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Anita Kelso Edson

Anita Kelso Edson has been on the media and communications team at the ASPCA for eight years. She and her husband, Scott, share their apartment with two former ASPCA felines, Mary J and Dora.

Content by Anita Kelso Edson

  • Magazine Article

    The power of one

    Julie Morris, who recently celebrated 25 years with the ASPCA, has seen myriad changes in the sheltering field during her career, from declining intakes to evolving attitudes toward euthanasia and adoptions.

    Julie Morris of the ASPCA has spent 35 years helping pets and people

    Even in her early days in animal protection, Julie Morris was thinking ahead.

    In 1978, armed with a bachelor’s in zoology and a master’s in secondary education, Morris was working as a student teacher when her career path veered in a different direction. She left education to work as a shelter attendant at the Humane Society of Huron Valley (HSHV) in Ann Arbor, Mich.

    “I’d never been to a humane society in my life, but the idea of working with animals appealed to me,” says Morris. Over 10 years, she worked her way up from kennel attendant to executive director.

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  • Magazine Article

    Hard work—with a soft touch

    Safety Net manager Erica Macias assists Baldwin Park resident Jose Marquez with his cats Muñeca and Mono, who were sterilized and vaccinated through the ASPCA’s program.

    ASPCA Safety Net managers provide resources and compassion to Los Angeles County pet owners

    Don’t expect to find Bernice Osorto, Erica Macias or Miguel Ruelas staring at computer screens all day. The ASPCA’s three Safety Net managers at Los Angeles County’s two high-intake shelters in Downey and Baldwin Park spend their time sitting at a folding table at each shelter’s main entrance, greeting clients as they approach with dogs on leashes, cats in crates, kittens and puppies in shoeboxes, or injured pets wrapped in towels.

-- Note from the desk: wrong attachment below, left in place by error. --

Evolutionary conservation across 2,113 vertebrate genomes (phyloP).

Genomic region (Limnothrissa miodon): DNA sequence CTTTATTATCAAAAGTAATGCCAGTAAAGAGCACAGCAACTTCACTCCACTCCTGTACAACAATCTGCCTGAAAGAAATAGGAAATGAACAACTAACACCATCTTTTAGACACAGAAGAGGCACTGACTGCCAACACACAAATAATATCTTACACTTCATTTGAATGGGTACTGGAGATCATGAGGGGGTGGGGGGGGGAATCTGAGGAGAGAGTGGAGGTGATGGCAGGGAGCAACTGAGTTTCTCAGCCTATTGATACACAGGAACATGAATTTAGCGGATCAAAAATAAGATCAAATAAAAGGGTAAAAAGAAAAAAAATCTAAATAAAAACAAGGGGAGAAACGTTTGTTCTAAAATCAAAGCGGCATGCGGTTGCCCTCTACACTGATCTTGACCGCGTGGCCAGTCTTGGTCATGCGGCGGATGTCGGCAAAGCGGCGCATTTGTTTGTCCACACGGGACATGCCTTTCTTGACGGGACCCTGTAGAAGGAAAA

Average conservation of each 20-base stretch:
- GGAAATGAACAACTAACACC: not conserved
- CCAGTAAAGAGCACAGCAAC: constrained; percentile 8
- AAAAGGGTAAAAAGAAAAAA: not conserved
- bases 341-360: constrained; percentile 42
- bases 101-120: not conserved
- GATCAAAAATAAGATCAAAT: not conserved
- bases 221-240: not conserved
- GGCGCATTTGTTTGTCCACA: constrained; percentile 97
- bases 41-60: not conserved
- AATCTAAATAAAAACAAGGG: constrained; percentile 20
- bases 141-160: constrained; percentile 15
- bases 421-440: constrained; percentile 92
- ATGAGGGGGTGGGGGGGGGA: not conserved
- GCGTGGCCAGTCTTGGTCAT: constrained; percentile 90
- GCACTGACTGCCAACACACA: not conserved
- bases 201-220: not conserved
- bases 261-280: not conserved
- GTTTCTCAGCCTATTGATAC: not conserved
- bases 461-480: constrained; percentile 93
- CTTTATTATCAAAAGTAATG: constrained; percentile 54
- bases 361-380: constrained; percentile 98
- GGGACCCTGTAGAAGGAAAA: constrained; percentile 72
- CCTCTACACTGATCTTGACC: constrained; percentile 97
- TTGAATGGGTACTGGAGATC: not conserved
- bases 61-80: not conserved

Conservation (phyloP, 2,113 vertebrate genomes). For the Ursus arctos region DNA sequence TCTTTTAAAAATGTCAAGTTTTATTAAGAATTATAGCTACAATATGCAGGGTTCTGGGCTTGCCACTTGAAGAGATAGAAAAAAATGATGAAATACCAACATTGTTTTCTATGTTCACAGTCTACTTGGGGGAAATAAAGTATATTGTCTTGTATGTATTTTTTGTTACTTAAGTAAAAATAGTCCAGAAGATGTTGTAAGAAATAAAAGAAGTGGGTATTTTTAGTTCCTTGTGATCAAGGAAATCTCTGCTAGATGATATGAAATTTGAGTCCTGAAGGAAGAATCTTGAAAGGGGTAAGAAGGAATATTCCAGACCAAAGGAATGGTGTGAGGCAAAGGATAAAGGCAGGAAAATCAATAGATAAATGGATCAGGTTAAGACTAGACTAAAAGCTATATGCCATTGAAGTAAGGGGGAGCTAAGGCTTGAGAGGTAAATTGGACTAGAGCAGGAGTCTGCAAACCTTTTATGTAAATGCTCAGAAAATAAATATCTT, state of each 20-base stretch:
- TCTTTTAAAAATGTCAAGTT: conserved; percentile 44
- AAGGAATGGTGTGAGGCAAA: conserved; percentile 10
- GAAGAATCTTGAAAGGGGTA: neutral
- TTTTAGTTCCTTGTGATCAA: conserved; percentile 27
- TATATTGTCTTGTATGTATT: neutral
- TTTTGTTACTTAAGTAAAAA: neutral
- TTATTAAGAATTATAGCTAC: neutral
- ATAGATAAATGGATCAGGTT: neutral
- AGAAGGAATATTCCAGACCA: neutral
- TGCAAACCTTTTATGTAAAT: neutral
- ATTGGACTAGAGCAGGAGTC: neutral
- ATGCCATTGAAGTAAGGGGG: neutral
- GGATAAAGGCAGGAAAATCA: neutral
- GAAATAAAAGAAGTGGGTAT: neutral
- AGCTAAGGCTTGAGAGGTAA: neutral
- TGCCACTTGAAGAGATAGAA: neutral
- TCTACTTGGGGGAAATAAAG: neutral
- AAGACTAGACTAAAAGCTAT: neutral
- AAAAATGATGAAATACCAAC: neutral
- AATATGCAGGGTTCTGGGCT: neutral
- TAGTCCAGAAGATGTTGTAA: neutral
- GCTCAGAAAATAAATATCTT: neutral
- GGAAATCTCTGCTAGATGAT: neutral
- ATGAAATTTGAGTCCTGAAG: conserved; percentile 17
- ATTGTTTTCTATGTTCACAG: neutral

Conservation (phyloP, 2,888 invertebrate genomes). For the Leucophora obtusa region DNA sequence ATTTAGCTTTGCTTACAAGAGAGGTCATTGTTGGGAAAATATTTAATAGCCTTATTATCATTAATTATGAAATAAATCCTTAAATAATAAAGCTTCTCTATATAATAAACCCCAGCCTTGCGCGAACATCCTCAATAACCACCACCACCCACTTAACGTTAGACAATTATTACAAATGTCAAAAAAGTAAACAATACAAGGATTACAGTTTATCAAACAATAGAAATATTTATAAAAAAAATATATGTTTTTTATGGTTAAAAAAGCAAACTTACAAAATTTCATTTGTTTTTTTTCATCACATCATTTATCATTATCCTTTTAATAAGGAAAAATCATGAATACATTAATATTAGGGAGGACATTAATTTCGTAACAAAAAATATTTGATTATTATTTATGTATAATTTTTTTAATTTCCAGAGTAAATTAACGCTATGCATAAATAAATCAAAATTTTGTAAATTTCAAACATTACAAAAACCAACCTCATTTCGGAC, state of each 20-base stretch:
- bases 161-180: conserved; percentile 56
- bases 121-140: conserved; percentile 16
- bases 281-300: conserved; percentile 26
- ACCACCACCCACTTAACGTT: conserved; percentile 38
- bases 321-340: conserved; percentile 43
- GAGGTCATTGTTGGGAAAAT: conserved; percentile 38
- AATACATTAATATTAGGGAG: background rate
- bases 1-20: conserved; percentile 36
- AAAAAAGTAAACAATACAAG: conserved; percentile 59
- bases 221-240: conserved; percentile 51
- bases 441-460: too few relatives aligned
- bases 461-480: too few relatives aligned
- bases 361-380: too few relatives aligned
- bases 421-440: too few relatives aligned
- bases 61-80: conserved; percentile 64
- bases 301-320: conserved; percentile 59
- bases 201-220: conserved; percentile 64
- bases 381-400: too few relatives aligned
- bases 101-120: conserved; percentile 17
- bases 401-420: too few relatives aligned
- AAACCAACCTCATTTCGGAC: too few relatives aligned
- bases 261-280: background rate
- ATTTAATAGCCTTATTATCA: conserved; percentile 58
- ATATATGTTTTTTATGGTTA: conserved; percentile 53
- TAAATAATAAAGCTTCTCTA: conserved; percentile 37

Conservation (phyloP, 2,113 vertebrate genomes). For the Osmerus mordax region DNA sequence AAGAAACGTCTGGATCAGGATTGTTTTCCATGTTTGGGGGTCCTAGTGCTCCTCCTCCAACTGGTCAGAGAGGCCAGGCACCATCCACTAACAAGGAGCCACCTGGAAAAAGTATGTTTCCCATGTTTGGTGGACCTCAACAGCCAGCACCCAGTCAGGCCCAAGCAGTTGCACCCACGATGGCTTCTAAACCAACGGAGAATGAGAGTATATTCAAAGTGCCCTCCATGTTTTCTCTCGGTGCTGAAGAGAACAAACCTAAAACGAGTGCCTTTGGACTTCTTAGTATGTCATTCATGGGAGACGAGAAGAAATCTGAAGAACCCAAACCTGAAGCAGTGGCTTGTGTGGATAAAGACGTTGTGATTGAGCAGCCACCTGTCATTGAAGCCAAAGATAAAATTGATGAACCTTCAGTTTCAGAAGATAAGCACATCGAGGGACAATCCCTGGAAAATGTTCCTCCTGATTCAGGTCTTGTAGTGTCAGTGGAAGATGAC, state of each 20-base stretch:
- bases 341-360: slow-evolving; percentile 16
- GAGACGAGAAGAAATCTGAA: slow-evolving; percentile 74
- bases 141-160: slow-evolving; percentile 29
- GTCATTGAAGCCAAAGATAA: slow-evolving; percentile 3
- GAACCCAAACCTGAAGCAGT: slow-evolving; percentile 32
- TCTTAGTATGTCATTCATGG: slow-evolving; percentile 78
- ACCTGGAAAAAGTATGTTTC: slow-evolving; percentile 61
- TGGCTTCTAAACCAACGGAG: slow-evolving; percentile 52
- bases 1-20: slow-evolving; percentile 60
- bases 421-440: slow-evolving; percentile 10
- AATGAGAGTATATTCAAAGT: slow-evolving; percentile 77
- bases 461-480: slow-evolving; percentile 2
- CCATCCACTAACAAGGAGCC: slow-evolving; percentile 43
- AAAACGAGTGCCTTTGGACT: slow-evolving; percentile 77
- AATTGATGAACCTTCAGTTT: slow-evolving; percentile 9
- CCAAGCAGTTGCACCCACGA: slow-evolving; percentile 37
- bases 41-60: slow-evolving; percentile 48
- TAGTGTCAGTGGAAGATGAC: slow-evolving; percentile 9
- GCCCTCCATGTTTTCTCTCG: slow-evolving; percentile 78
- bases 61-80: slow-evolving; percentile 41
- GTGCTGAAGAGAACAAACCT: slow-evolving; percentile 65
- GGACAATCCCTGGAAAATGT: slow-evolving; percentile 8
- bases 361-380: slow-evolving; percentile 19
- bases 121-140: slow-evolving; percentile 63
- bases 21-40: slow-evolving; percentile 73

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  • Magazine Article

    The ASPCA's 'top chefs'

    For brothers Jonathan (left) and Johan Aguero, caring for animals is all in the family.

    Sibling duo dishes out creative cuisine for shelter pets

    If the four-legged residents of the ASPCA Adoption Center in New York City could talk, they’d have to admit Johan and Jonathan Aguero’s specially prepared meals make the shelter experience much more palatable.

    Jonathan, a behavior counselor, and his brother Johan, an animal care technician, nurture and nourish our shelter residents, including victims of cruelty, cats from hoarding cases and quarantined canines, as well as longtime residents deserving of extra-special care and creativity.

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